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Thursday, October 06, 2005

#434 - In The Wee Small Hours, Frank Sinatra

"This exquisite after-hours ballad set was the first of Sinatra's dark heartbreak albums, and one of his most influential. Nelson Riddle's arrangements are so subtle that you don't even notice when a small jazz group replaces the orchestra. Along with Songs for Swingin' Lovers, this platter became the blueprint for pop and jazz releases of the 1950s." (real music guide)

#433 - The Soul Cages, Sting

"Reeling from the loss of his parents, Sting constructed The Soul Cages as a hushed mediation on mortality, loss, grief, and father/son relationships (the album is dedicated, in part, to his father; its predecessor was dedicated to his mother). Using the same basic band as Nothing Like the Sun, the album has the same supple, luxurious tone, stretching out leisurely over nine tracks, almost all of them layered mid-tempo tunes." (allmusic guide)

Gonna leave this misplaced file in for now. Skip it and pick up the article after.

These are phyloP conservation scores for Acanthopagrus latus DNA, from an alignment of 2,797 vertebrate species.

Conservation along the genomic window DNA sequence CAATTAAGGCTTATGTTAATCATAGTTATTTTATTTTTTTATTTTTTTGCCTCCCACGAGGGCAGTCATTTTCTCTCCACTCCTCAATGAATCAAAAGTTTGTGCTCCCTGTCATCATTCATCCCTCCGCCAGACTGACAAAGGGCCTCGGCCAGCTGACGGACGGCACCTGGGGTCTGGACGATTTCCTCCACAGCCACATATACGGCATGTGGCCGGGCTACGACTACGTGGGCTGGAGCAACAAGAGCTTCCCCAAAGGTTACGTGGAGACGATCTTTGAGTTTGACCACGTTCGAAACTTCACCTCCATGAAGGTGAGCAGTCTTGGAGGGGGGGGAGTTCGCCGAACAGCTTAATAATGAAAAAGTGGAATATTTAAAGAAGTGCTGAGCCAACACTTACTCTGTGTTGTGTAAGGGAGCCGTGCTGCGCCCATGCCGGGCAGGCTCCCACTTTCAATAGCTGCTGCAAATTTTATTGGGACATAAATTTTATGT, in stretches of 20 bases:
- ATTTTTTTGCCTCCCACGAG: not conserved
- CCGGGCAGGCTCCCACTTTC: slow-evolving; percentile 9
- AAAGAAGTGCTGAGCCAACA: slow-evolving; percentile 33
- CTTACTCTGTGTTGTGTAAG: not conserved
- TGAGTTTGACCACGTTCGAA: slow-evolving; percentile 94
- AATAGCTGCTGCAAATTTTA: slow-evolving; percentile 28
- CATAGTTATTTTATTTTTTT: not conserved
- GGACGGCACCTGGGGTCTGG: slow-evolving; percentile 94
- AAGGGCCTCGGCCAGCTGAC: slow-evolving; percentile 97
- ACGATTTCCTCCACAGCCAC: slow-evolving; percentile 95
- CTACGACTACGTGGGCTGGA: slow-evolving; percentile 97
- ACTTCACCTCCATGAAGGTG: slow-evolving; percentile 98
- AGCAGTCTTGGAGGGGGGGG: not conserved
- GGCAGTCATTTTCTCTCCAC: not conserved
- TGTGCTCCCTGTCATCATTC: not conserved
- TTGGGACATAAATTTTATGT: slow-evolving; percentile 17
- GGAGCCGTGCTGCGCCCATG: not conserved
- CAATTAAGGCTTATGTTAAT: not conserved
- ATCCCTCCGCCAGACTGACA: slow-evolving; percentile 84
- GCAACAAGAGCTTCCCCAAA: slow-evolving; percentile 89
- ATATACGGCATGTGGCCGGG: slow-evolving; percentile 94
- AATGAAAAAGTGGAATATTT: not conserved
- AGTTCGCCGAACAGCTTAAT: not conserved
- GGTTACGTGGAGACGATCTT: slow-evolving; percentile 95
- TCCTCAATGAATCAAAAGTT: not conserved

#432 - Nothing Like The Sun, Sting

"Sting explores world rhythms and melodies on Nothing Like the Sun, which actually works well with the general political nature of these songs. A cover of Jimi Hendrix's "Little Wing" is included as is the hit "Be Still My Beating Heart."" (real music guide)

#431 - Blue Train, John Coltrane

"As his only release for Blue Note, this 1957 set is one of the finest bop albums recorded. Not only does it feature Coltrane and his soaring sax working through "Blue Train," it also gets some truly wonderful brass help from Lee Morgan and Curtis Fuller. Not as exploratory as his later work, but this is surely one of the most influential LPs to come out of jazz." (real music guide)


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